Going back too soon has the potential to create two negative scenarios. In one, only half of employees are able to come back. The other half are at home, tending to young children – or avoiding infection. Imagine how your Zoom conference calls would be if half of the group were at work, while the other half was at the office. Imagine if you were never sure who was working from home and who was working remotely.

In an even worse scenario, we would all make the transition back to the office. Then, there would be a case of COVID-19 at work. It would infect someone who would pass it around the office. Then, we’d all be forced back home again.

By waiting to go back until we’re really sure it’s safe (and until other businesses, like childcare are up and running), we’ll keep the number of difficult transitions to a minimum. We’ll make sure we’re all healthy. Nobody will have to put their family in danger by going to work. No one will have to pick between their paycheck and their health.

And who knows, in the middle of this difficult time, we may learn to be better at business.

I hope these tips have helped you. Visit CopelandCoaching.com to find more tips to improve your job search. If I can be of assistance to you, don’t hesitate to reach out to me here.

Also, be sure to subscribe to my Copeland Coaching Podcast on Apple Podcasts or Stitcher where I discuss career advice every Tuesday! If you’ve already heard the podcast and enjoy it, please consider leaving a review in iTunes or Stitcher.

Happy hunting!

Angela Copeland
@CopelandCoach

 

Zoom Meetings and Sweatpants

A month ago, work seemed stressful for all the normal reasons. Perhaps your boss had unrealistic expectations. You were making less than you wanted. Your coworkers were annoying.

Now, work is stressful for a new set of reasons. You’re worried about losing your job. You’re working from home for the first time. Your business model is shifting due to “The Virus.”

Who would have thought we’d all be learning to work through a pandemic? Who thought there would be a pandemic? This is the last thing I thought I would be thinking about when it comes to work. But, here we are.

For most people, the isolation of the pandemic (paired up with fear of the unknown) has been the hardest. So, what can you do to stay engaged at work when you’re isolated?

The first thing is this. Set a schedule and work to keep it. Get up at the same time every day. Start working at the same time. Stop working at the same time. And, go to bed at the same time. I know that it’s tempting to your schedule go. After all, for the first time in a long time, your boss isn’t there to breathe down your neck. But, you have to do this for you, not your boss. Keeping a normal routine will help to keep your head in check.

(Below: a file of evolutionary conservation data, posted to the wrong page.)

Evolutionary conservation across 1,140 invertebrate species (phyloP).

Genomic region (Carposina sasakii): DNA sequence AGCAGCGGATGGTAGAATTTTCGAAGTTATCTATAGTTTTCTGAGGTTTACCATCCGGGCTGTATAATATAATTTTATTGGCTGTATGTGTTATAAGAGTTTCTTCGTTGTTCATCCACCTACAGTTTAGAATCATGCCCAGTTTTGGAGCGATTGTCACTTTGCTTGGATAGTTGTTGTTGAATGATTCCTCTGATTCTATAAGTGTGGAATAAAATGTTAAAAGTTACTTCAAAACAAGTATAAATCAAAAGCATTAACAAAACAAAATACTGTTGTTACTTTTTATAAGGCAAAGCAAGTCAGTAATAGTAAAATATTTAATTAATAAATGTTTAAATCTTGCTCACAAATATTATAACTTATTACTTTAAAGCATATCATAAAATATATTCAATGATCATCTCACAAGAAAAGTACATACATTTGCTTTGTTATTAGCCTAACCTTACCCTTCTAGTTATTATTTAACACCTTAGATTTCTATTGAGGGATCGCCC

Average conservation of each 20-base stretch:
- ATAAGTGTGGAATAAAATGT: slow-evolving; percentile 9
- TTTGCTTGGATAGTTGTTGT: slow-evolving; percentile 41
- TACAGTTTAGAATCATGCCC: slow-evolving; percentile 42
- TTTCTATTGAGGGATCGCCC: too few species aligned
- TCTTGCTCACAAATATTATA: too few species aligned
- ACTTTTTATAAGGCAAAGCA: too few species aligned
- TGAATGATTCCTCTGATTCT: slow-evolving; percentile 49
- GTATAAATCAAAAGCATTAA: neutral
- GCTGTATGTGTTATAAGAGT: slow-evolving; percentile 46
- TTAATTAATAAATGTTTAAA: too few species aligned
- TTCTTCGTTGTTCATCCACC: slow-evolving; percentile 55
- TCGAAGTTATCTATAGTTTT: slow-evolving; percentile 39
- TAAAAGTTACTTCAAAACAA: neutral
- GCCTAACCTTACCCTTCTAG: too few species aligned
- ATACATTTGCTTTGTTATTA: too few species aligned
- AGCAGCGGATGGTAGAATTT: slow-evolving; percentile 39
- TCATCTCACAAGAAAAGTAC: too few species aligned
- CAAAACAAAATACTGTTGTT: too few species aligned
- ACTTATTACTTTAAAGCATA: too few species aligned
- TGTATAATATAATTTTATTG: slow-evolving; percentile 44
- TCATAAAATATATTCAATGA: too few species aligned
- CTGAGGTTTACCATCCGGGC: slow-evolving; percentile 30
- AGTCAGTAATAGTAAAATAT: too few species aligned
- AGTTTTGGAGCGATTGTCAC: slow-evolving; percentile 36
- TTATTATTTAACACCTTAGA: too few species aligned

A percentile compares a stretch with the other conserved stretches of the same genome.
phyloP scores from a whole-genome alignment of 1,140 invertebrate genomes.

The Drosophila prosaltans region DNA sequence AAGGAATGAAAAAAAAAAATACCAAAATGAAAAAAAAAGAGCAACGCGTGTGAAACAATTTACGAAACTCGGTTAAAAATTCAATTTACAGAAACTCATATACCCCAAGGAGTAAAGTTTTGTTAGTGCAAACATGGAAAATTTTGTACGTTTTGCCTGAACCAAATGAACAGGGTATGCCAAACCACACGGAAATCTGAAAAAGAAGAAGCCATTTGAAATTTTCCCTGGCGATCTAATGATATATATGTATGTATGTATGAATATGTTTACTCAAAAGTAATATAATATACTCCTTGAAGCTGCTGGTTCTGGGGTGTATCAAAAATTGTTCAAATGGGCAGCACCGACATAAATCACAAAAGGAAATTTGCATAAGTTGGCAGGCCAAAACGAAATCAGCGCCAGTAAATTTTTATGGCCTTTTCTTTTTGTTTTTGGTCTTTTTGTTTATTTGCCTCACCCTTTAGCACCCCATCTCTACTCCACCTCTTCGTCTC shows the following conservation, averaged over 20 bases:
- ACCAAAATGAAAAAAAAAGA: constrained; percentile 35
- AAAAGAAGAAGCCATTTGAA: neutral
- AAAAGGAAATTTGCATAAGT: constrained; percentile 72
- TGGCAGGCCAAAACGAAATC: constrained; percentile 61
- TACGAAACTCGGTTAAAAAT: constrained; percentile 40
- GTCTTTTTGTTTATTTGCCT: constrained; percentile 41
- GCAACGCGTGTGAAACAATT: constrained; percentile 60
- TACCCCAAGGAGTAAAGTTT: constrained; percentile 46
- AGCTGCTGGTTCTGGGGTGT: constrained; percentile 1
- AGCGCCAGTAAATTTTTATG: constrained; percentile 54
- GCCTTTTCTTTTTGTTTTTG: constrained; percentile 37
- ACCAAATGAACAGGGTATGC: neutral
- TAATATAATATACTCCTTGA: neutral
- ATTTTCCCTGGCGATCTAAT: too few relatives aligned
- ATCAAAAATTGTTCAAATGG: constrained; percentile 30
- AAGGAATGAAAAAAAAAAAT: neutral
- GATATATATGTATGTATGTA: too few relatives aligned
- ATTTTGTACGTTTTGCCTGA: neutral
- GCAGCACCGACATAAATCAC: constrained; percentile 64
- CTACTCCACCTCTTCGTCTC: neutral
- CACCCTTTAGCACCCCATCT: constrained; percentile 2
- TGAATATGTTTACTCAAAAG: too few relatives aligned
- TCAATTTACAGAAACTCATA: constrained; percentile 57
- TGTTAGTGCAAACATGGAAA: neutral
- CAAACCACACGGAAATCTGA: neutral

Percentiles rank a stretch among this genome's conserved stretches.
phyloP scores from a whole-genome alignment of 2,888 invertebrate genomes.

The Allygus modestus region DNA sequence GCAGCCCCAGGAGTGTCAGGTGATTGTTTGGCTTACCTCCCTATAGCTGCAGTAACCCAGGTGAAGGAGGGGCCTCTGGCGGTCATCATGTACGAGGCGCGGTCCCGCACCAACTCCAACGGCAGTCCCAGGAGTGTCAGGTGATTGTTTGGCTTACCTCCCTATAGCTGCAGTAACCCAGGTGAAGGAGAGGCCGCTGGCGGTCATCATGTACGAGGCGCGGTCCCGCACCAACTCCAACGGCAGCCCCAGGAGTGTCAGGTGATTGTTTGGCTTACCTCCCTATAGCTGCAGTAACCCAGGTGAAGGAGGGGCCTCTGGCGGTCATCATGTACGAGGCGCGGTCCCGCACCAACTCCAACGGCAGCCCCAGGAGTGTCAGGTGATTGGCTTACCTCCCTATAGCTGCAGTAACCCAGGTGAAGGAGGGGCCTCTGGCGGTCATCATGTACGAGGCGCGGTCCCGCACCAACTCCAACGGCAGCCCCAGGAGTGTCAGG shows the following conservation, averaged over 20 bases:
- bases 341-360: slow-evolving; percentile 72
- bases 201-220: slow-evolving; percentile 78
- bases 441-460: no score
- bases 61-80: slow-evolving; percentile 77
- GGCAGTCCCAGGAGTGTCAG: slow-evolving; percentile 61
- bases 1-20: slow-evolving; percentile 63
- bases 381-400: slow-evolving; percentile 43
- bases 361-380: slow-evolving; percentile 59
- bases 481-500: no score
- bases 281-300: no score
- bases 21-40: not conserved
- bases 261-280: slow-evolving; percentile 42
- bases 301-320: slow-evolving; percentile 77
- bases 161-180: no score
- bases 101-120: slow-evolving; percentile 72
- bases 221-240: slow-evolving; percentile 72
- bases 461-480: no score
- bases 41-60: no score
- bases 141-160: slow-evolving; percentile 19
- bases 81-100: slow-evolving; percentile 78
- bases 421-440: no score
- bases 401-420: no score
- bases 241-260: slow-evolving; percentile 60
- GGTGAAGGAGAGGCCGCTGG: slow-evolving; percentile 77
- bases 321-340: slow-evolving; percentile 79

Take breaks throughout the day. I’ve found that with the number of Zoom meetings we’re all having, we can go almost an entire day without getting up from our chairs. Take the time to have lunch. If you can, get up at least once every hour to move around.

Try to keep tabs on whether or not your current communication style is working for your colleagues. Communication is key to success at work. With the changes we’ve had, there is no more walking down the hallway to check on people. Watercooler conversations just aren’t possible. Now, we’re sending email, instant messages, texts, and having video chats and phone calls. Not every type of communication works well for everyone. Check in with your colleagues to see what works for them.

Most importantly, take care of yourself. Whatever it is that you need to do to be sure you’re mentally and physically healthy as you can be, focus on it. Don’t allow yourself to get run down or drained more than necessary. One of the hardest parts about self-isolation is keeping your mental health in check. Don’t take it for granted. It will impact you, your spouse, your children, and other loved ones. And, it’s easy to neglect. Be sure you’re eating three meals a day. Do simple things like shower and comb your hair.

Hopefully soon, we can look back and remember that crazy time when we were all isolated. But, until then, you’ve got to get up every day, put on your sweatpants, and attend your Zoom meetings.

I hope these tips have helped you. Visit CopelandCoaching.com to find more tips to improve your job search. If I can be of assistance to you, don’t hesitate to reach out to me here.

Also, be sure to subscribe to my Copeland Coaching Podcast on Apple Podcasts or Stitcher where I discuss career advice every Tuesday! If you’ve already heard the podcast and enjoy it, please consider leaving a review in iTunes or Stitcher.

Happy hunting!

Angela Copeland
@CopelandCoach